Websites that seek to make money from advertising have to carefully balance their need for revenue with the audience’s need for an enjoyable web experience. We’ve all been to a website where as soon as you open the page, you’re bombarded with banner ads, pop-ups, and automatically playing videos that include ads. Last week, Google announced that it was globally expanding its policy of blocking ads on websites with abusive ad tactics.
Starting on July 9th, Google Chrome users around the world will have the ads from certain websites blocked. Sites are given a grade based on standards created by the Coalition for Better Ads. The initiative, which has Google as a member, has set up guidelines for responsible ad use on desktops, smartphones, and tablets.
For sites that fail to meet the minimum standards, Chrome’s filter will block ads from rendering on the page. Users will get a notification indicating the ads have been blocked, but it will them the opportunity to “allow ads on this site.” As Google Chrome accounts for nearly two-thirds (64 percent) of the global browser market, publishers can’t afford to take this issue lightly.
This plan of advertisers and Google to rein in abusive ad experiences is necessary to preserve the online ecosystem. When consumers get tired of fighting a never-ending barrage of advertisements, they install ad blockers. To prevent people from bypassing all ads, it’s vital for Google and other advertisers to keep the experience enjoyable (or at least tolerable) for consumers.
The Better Ad Coalition has marked four desktop and eight mobile ad styles that are banned. Sites that use these ad styles will find some, if not all, of the ads for their website blocked. Annoying formats include pop-ups, auto-play video ads with sound, flashing/animated ads, large sticky ads, and full-screen scroll over ads, among others. For the most part, these changes won’t affect too many sites in western markets. Data from Axios suggests the vast majority of North American and European publisher sites pass the Better Ad Standards test.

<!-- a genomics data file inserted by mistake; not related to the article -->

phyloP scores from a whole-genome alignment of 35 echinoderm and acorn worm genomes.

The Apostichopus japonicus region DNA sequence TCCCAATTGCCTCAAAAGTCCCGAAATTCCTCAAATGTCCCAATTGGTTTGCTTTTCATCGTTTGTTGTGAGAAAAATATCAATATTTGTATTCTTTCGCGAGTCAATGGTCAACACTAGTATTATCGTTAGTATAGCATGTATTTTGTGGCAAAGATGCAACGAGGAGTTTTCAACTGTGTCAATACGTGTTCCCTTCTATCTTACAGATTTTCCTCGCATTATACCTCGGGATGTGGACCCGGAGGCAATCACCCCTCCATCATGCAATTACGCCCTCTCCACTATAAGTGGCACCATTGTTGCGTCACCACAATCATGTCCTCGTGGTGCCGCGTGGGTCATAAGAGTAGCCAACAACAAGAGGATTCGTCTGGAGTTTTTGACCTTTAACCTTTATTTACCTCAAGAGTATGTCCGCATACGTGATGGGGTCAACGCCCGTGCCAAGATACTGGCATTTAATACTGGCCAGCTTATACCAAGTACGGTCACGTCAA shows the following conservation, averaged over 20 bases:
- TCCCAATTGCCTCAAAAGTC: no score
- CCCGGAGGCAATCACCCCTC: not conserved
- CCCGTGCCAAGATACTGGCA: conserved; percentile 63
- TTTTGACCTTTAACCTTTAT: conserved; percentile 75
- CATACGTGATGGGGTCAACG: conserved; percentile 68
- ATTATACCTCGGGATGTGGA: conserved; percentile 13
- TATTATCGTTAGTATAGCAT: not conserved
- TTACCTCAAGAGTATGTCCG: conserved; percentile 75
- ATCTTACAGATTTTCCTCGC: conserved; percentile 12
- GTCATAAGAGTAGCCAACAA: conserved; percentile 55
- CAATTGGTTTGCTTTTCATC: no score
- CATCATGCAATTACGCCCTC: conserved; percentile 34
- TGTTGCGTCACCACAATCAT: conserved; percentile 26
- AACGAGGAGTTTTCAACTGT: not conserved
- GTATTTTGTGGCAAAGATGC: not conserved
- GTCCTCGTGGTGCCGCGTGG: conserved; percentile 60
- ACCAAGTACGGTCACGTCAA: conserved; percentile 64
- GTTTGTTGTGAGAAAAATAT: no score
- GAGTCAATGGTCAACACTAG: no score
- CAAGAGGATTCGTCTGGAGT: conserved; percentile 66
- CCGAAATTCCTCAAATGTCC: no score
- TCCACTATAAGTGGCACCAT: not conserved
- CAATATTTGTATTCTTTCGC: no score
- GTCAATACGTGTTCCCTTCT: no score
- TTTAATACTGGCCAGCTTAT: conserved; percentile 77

Even without these changes from Google, website owners need to remember that providing a good user experience should always be paramount when making decisions for the site. Even if a tactic offers a short-term boost in revenue, if it comes at the cost of the enjoyment of people using the site, the tactic ends up costing more in the long run. Given the size of the internet, people can always find another site with the same information that’s less annoying to use.
According to media reports, “Google said Wednesday that as of January 1, two-thirds of publishers who were non-compliant at one time are now in good standing with the Better Ads Standards and that fewer than one percent of sites have had ads filtered.”
It’s worth noting that Microsoft is also a member of the Coalition for Better Ads. So far, it hasn’t announced any moves to filter ads on its Edge or Internet Explorer browsers. However, it’s not something that can be ruled out for the future.
For more recent news about updates and changes to Google, read this article on Google’s new site to help people get started with Google My Business.